A Teen Released, Nine People Shot. Why?
The following disturbing report appeared on Page B4 of The Post on Jan. 12: "Five teenagers were wounded in Southeast Washington yesterday in a drive-by shooting, D.C. police said. The shooting occurred about 4:30 p.m. in the 2600 block of Douglass Road. The wounds were not believed to be life-threatening."
End of story. No mention of the victims' names, ages or gender.
On Jan. 22, about two miles from the site of the Douglass Road drive-by shooting, four 16-year-old Ballou Senior High School students, described as bystanders, were shot and wounded as they walked home from school. The gunman got out of his car, fired a handgun, got back in the car and took off, a witness said.
The day after the Ballou shootings, the police arrested 17-year-old Deidrick Johnson and charged him as an adult with five counts of assault with intent to kill in the Douglass Road shooting.
Police also described Johnson as a "person of interest" in the shooting near Ballou.
When police searched Johnson's bedroom in Southeast, they found a loaded .40-caliber handgun that they tied to the Ballou shooting. Police also discovered 58 small bags containing crack cocaine, two large white rocks of crack cocaine and a vial of suspected PCP. Johnson was also charged with possession with intent to distribute cocaine.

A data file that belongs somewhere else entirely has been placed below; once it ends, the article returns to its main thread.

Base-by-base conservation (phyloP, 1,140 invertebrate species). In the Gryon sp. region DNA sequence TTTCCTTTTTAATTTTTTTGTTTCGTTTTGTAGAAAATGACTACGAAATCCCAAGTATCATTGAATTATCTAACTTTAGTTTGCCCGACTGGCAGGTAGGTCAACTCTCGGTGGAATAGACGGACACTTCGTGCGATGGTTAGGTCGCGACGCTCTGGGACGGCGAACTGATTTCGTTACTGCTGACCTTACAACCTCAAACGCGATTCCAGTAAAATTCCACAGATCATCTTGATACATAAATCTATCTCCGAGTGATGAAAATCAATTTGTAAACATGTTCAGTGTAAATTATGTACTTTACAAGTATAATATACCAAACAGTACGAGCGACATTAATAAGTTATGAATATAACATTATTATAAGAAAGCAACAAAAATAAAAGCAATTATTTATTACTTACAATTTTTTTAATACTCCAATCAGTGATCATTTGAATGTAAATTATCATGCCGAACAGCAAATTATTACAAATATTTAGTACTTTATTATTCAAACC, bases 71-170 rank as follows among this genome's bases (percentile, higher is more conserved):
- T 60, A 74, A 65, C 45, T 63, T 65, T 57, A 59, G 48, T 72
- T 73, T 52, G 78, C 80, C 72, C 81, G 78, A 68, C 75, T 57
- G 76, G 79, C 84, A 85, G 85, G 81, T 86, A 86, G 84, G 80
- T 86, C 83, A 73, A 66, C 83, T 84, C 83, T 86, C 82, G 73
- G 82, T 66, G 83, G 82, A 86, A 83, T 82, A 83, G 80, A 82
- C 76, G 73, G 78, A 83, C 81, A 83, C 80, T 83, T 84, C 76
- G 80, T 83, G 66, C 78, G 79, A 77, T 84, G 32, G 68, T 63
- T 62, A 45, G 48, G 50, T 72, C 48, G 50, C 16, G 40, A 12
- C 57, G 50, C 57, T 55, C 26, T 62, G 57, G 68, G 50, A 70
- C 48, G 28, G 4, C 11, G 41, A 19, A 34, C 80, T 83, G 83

"D.C. court records show Johnson has not been charged with other adult crimes," The Post reported.
But let's not stop there.
The rest of the tale is shrouded in the confidential relationship between Johnson and the Department of Youth Rehabilitation Services -- the D.C. agency that has had care and custody of him since December 2004.
That's when, according to a DYRS official who asked to remain anonymous because of confidentiality rules, Johnson was arrested and sent to the agency's Oak Hill Youth Center in Laurel on multiple charges of assault, sexual abuse and unlawful entry -- crimes he allegedly committed between May and September 2004. He was formally committed to Oak Hill by a judge in April 2005.
Johnson remained there until October 2005, when the department transferred him to a residential therapeutic services facility in the District. While in that facility, Johnson was charged with unlawful entry in November 2006 -- a crime he allegedly committed during a weekend home visit.
Still under DYRS supervision, Johnson was discharged in December 2006 from the therapeutic services facility to the custody of his family.